A Travellerspoint blog


Final post from Nepal

And so, as quickly as it began- it's over.

Our last day trekking was a quick one- after breakfast only about 45 minutes (down) from Dhanpus to our van to take us back to Kathmandu. I will suggest however that if you are considering starting your trek by heading to Dhampus as your first stop, beware. Most of the hike down we commented how tiring it would be to do this in reverse- as it was a solid 45 minutes of navigating uneven steps down the side of the mountain. But- who doesn't love a challenge?

As we are starting to have local haunts on this trip- we hit up the Hilltop for one last round of Nepal Ice and veg curry. The boys at Hilltop were polite as always, and for a highway rest stop, the food really cannot be beat. If you're headed between Kathmandu and Pokhara, we highly recommend this place. Who knows- maybe you'll spot the two boys sporting Canada pins.

For our last night with Shorty, we had dinner together at the Bricks Cafe, in Pattan. The restaurant is an old, three story brick house, which has been converted into a cozy and unique restaurant. There was a curvy Nepalese girl, demonstrating traditional dance on the second floor, while we ate our Thali (with forks) in a quiet corner by the windows on the top story. Some new gems have surfaced in our eating catalogue since our return to Nepal- peanuts masala (a raw peanut dish, with chilies and diced red onion); veg curry with zucchini, carrots and broccoli (yay for color!!); and carrot pudding. Ok, carrot pudding did not surface until Bricks- how ever this delightful little treat is bound to be served along side my Mom's Christmas Pudding this year. We enjoyed a couple bottles of our favorite grape juice and devoured yet another great meal in this lovely country.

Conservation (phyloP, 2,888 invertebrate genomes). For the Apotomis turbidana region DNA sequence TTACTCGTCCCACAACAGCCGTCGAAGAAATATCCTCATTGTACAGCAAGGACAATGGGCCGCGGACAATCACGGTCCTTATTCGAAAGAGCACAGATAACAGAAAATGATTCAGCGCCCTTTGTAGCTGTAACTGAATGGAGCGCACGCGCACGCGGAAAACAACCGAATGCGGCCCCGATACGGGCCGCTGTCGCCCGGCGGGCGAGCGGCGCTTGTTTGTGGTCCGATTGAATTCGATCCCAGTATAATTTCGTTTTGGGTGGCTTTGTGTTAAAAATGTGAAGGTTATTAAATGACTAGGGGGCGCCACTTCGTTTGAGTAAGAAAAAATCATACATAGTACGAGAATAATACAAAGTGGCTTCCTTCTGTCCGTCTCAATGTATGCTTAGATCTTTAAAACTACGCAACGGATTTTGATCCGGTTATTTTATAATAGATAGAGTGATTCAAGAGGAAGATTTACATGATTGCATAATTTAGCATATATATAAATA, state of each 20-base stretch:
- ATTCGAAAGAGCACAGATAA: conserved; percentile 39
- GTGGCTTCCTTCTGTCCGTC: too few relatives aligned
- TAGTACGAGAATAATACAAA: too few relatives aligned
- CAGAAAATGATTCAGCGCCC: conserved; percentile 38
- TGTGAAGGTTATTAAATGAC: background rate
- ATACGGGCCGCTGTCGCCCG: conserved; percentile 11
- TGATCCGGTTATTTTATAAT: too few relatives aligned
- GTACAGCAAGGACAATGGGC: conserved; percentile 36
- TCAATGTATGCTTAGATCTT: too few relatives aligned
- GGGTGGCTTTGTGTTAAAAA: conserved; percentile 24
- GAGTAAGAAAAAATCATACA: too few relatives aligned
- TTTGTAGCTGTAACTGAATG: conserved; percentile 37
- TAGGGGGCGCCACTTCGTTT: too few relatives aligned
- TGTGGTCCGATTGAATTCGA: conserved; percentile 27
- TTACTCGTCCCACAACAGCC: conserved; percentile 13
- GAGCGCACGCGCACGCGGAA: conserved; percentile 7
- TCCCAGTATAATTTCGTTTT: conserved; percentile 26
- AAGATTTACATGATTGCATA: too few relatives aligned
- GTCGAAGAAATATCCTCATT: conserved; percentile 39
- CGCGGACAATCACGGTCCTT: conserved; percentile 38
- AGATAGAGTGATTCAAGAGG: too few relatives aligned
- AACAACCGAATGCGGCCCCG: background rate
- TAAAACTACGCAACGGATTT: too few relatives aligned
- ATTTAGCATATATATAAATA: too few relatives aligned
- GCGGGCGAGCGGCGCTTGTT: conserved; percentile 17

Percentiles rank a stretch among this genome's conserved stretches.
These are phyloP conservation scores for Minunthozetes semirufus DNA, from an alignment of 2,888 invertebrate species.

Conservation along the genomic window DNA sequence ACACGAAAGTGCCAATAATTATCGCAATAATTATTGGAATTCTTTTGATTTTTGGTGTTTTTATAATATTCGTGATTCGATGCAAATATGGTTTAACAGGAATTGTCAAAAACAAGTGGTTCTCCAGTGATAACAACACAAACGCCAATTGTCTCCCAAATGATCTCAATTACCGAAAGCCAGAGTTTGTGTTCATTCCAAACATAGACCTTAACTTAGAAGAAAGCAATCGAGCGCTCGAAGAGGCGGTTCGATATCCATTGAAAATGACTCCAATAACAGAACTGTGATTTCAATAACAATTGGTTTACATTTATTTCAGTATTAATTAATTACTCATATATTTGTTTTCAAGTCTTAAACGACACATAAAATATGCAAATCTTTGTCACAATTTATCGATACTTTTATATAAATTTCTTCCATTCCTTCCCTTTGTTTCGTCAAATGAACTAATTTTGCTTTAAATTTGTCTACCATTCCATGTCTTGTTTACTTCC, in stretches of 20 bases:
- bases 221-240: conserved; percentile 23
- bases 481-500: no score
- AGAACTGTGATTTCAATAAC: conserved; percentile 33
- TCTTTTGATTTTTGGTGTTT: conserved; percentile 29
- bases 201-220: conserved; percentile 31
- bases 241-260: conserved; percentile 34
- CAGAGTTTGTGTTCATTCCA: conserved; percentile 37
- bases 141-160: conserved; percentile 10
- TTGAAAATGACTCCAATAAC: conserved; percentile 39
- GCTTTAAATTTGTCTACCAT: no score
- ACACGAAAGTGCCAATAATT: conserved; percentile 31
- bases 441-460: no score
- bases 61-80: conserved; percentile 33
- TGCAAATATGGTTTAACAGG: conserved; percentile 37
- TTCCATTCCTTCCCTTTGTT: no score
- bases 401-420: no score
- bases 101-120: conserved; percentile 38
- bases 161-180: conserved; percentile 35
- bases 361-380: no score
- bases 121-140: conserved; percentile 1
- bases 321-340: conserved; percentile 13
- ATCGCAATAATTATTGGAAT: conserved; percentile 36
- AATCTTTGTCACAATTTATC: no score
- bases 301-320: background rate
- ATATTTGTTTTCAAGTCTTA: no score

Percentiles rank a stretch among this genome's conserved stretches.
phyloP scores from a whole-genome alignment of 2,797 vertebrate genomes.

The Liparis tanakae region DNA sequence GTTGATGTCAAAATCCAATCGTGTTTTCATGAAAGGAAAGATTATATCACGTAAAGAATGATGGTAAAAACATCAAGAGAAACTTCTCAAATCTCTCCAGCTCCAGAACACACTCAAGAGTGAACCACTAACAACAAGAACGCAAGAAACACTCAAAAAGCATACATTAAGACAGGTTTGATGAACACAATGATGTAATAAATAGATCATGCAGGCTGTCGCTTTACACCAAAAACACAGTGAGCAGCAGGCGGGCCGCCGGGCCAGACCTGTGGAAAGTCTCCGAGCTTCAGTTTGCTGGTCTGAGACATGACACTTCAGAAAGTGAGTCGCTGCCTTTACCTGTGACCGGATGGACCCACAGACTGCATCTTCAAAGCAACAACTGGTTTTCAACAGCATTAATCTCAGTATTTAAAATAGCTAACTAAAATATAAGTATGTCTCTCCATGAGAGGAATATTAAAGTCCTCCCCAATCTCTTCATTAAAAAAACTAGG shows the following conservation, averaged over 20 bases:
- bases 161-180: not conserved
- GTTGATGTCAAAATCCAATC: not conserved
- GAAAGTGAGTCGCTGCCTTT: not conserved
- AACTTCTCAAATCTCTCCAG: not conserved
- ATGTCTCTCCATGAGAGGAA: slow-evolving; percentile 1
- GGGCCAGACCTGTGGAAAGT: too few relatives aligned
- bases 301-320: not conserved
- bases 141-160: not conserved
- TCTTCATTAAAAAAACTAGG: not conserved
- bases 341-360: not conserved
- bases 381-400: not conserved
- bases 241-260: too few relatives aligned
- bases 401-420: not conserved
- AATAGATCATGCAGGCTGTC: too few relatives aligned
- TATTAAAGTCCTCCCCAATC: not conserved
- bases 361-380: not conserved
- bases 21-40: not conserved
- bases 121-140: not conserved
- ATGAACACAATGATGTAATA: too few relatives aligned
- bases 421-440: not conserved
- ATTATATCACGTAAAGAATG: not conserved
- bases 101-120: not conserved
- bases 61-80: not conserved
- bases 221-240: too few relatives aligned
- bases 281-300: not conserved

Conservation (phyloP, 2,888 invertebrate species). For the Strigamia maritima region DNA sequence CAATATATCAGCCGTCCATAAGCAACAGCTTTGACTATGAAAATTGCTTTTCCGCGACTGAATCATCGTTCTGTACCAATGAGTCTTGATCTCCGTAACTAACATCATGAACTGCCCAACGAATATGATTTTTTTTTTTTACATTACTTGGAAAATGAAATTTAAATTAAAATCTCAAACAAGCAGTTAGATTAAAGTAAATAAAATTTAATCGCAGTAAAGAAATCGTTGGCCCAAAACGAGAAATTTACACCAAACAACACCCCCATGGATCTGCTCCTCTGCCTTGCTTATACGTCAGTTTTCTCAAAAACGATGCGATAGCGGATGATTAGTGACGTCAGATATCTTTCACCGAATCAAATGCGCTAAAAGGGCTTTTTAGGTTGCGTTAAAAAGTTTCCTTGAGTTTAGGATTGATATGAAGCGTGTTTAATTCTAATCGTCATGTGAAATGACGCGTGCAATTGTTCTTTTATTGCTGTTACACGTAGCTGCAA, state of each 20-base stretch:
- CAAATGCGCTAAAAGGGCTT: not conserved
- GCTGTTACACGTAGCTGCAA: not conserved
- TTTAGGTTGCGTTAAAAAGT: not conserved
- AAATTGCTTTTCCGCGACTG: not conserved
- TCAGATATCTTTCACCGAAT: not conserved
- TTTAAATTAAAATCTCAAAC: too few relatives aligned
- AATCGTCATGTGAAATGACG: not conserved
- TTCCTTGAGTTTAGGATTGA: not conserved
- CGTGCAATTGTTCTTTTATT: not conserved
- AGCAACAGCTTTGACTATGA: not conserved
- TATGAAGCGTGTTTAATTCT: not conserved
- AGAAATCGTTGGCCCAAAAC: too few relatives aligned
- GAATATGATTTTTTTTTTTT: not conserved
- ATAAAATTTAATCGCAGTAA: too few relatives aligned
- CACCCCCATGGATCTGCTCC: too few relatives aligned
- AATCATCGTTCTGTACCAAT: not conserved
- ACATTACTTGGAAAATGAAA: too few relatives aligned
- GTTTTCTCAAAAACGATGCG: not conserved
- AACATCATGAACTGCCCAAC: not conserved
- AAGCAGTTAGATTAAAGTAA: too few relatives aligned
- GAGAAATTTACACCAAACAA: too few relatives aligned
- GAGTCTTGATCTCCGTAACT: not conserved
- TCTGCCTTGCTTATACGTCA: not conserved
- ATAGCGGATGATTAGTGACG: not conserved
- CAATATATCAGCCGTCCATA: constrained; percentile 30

Traditional Dancing

Tender Trio